Spend money on nutrition programs
While the $325,000 cultured-beef burgers may eventually benefit the environment in terms of water, land and energy use, they will not help feed the 2.5 million children who will die this year because of hunger, nor it will they help revive the hunger-induced stunted development of 200 million kids [“$325,000 burger, all beef, created in lab,” News, May 14].
The immediate help could come from simple, proven nutrition programs, especially those that target women and children during the critical 1,000 days from pregnancy to age two. According to the 2012 Copenhagen Consensus, every $1 invested in nutrition generates as much as $138 in better health and increased productivity — an excellent return in investment.
While the U.S. government has been a leader on food security and global health, with programs like Feed the Future, the United States’ nutrition investments represent less than 1 percent of development assistance despite their cost-effectiveness.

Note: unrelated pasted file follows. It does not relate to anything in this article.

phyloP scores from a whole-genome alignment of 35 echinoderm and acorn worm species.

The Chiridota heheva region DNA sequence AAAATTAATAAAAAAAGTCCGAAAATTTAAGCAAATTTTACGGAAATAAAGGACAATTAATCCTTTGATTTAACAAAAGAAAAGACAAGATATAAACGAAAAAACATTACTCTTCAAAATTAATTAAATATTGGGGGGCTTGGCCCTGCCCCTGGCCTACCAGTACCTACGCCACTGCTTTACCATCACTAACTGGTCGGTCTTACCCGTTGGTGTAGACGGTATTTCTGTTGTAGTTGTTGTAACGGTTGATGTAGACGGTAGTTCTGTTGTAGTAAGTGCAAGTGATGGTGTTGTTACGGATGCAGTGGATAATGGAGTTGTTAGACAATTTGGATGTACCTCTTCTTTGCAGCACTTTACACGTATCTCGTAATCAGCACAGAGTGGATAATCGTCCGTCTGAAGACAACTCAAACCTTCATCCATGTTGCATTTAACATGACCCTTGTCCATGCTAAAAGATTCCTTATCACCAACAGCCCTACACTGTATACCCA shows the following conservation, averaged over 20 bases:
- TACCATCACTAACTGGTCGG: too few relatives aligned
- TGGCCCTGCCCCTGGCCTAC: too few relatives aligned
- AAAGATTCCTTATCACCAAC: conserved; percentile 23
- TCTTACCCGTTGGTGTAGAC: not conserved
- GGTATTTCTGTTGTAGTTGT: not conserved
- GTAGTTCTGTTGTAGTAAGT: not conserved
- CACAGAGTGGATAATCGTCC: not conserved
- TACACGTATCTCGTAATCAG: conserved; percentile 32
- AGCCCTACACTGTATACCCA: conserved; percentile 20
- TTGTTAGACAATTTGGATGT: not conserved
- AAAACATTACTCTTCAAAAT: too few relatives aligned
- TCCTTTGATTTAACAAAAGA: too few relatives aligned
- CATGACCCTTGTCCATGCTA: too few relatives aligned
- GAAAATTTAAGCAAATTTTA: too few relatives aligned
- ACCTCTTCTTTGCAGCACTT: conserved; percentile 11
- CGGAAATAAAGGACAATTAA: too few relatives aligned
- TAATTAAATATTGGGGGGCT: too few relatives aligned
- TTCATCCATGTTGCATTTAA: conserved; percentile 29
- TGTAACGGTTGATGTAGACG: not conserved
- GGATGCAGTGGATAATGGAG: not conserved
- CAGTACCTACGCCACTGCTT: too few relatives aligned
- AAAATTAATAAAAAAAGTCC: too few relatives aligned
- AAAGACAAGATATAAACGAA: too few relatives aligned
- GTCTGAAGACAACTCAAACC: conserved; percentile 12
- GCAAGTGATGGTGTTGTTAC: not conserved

In the lead up to the G-8 Summit, the United Kingdom and Brazilian governments will host the first-ever global Nutrition for Growth pledging event on June 8, 2013, to mobilize new policy and financial commitments to fight malnutrition.
We should urge President Obama to reclaim the United States’ leadership on food security and global health and to make a bold move: Pledge $1.35 billion from 2014 through 2016 ($450 million per year) in nutrition programs.
Let’s not let children needlessly die of hunger while searching for a better, sustainable way to make beef.
Terrence Dai, Seattle